May 5, 2017

2 Min Read
U.S. Beef Shipped to Brazil, Marking End of 13-Year Ban
Consul General Ricardo Zuniga displays U.S. beef ready for Brazilian customers representing more than a decade of work to reopen the country for U.S. producers. Image courtesy of USDA

Fresh beef produced in the United States arrived in Brazil on Thursday, signaling the end of a 13-year ban on the importation of American beef products, U.S. Secretary of Agriculture Sonny Perdue announced.

The re-entrance of American beef firms into the country’s market opens opportunities for U.S. beef producers, a U.S. Department of Agriculture press release said.

“With Brazil’s large market reopened to the United States, U.S. beef exports are poised for new growth. I look forward to Brazilians getting the opportunity to eat delicious American beef, because once they taste it, they’ll want more of it,” said Secretary Perdue in a statement.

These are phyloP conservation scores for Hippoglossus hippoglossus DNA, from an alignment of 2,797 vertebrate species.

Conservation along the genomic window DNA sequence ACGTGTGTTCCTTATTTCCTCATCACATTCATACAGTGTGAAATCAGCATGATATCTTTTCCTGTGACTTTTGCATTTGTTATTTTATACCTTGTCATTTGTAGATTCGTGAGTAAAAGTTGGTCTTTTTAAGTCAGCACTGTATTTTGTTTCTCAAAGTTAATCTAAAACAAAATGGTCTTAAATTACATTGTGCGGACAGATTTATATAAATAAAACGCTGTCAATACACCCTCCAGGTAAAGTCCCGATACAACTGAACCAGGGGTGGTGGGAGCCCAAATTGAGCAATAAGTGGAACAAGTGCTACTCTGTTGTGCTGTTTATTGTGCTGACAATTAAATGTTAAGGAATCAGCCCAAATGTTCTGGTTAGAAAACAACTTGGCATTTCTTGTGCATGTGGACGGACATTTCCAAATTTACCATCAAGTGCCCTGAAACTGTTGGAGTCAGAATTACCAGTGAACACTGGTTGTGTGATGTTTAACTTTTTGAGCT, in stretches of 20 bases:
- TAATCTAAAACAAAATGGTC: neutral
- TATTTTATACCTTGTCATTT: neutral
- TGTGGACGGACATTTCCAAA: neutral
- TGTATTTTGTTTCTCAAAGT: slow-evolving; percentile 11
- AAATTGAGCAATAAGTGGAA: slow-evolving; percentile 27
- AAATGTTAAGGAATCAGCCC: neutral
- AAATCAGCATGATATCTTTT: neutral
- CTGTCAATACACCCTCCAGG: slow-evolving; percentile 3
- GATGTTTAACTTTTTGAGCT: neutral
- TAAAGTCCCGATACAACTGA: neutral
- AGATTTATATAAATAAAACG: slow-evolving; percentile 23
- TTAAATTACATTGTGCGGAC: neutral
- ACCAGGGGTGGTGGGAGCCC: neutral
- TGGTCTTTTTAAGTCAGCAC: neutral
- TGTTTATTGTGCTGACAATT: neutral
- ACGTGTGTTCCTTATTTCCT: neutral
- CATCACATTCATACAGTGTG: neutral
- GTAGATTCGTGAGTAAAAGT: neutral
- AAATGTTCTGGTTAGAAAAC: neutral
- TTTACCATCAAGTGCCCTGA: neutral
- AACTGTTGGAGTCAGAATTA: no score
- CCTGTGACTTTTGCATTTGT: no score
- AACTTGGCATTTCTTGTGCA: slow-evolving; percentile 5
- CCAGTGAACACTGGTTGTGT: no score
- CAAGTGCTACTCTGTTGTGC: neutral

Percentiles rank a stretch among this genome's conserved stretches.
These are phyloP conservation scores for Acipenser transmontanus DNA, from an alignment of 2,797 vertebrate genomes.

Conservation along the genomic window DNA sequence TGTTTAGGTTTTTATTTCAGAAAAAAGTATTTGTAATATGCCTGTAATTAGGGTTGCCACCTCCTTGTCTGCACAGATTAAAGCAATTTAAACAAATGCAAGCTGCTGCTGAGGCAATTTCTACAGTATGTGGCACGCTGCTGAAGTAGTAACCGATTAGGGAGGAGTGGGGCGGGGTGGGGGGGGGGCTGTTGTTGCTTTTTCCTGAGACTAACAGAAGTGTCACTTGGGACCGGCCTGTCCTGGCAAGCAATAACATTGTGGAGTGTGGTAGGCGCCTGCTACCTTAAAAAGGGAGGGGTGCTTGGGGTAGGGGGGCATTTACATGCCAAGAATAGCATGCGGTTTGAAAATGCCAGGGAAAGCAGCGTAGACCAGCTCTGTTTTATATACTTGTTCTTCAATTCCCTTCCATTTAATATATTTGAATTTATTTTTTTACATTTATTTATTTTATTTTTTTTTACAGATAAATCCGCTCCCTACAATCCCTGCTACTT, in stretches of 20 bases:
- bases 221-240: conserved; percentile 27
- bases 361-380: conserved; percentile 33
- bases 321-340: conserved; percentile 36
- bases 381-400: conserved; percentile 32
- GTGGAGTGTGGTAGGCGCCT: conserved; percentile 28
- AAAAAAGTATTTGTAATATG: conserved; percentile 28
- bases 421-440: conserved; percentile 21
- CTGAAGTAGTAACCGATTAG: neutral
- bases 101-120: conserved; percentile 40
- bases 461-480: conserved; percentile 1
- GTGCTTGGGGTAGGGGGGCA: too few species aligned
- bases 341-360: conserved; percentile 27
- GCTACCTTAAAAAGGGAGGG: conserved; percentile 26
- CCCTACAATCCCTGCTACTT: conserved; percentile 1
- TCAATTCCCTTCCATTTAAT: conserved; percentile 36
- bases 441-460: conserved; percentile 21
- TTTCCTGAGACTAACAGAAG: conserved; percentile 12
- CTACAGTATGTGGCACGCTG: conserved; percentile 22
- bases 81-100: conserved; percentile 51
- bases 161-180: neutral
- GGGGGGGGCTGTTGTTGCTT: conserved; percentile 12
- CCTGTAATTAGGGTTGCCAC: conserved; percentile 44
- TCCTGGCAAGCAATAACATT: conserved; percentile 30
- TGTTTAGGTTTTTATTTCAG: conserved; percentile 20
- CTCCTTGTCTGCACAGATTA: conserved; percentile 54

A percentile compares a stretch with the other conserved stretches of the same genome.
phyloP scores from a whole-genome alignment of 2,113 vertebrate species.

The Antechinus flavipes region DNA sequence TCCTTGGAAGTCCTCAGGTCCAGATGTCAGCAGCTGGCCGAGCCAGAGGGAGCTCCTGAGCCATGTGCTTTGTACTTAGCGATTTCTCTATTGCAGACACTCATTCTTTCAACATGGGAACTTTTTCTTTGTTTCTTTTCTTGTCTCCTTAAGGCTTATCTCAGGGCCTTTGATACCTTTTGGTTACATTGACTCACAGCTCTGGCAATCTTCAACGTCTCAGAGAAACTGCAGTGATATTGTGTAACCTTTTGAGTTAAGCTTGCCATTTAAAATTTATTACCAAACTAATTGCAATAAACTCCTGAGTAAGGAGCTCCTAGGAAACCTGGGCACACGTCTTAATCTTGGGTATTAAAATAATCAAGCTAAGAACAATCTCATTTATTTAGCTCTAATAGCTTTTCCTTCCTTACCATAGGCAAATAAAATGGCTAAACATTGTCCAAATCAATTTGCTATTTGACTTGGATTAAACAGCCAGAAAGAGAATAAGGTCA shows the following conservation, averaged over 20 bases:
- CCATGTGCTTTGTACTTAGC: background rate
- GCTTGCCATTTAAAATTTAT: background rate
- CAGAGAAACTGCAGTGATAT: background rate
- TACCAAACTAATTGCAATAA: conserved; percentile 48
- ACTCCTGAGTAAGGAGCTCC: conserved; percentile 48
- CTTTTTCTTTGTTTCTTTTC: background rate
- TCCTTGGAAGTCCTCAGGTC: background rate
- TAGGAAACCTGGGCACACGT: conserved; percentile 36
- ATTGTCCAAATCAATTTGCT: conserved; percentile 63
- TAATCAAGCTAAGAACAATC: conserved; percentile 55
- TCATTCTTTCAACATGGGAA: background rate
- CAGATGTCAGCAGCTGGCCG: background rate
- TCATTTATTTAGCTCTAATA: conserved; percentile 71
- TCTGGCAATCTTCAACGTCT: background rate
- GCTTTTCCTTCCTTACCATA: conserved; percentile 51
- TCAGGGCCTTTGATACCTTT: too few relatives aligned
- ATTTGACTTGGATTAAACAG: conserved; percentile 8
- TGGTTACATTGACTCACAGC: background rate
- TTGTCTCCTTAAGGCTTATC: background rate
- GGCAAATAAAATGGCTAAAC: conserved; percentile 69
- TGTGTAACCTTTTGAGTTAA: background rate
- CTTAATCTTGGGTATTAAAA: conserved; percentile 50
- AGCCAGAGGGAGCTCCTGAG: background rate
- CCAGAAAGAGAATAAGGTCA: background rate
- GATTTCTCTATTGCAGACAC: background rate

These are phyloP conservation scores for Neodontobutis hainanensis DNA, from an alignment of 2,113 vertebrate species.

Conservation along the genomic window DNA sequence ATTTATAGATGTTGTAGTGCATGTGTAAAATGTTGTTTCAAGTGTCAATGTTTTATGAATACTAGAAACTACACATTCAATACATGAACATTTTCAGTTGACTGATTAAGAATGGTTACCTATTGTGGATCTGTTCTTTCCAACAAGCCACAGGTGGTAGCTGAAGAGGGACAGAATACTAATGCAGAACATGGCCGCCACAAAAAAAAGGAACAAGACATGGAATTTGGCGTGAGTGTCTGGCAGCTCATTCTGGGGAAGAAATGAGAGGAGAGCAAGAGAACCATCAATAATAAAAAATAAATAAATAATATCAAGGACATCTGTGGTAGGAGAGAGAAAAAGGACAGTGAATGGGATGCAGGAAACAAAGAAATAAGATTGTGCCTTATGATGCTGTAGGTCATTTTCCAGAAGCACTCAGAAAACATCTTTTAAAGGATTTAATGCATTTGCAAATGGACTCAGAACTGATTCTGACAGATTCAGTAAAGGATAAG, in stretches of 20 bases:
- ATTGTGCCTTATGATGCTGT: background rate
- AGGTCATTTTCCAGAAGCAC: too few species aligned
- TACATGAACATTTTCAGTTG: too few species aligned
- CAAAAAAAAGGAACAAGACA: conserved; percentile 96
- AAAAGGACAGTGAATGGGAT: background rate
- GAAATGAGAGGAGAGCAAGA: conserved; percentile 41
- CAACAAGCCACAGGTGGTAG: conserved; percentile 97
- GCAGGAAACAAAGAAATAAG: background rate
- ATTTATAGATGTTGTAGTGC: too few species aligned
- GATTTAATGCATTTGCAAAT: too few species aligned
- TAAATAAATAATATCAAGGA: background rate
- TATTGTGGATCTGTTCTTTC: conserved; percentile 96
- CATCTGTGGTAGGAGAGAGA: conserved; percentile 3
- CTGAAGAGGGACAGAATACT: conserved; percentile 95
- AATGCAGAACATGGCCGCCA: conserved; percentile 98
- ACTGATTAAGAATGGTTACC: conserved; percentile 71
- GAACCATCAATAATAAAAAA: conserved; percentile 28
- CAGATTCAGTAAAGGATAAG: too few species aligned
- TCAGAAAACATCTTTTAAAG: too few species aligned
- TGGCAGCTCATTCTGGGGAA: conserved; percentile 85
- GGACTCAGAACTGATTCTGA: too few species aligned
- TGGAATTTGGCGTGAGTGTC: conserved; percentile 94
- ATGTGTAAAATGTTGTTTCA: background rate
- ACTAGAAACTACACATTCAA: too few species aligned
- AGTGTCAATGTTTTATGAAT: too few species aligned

Brazil banned American fresh beef in 2003 amid concerns of bovine spongiform encephalopathy (BSE), commonly known as Mad Cow disease. The market was reopened on Aug. 1, 2016 after a series of meetings between Brazilian and USDA officials and the World Organization for Animal Health’s classification of the United States as a negligible risk country for BSE.

The USDA said the agency’s Foreign Agricultural Service (FAS) and Animal and Plant Health Inspection Service (APHIS) engaged with Brazilian officials to end the ban, and the Food Safety and Inspection Service (FSIS) offered documentation and information on U.S. food safety standards and requirements on beef.

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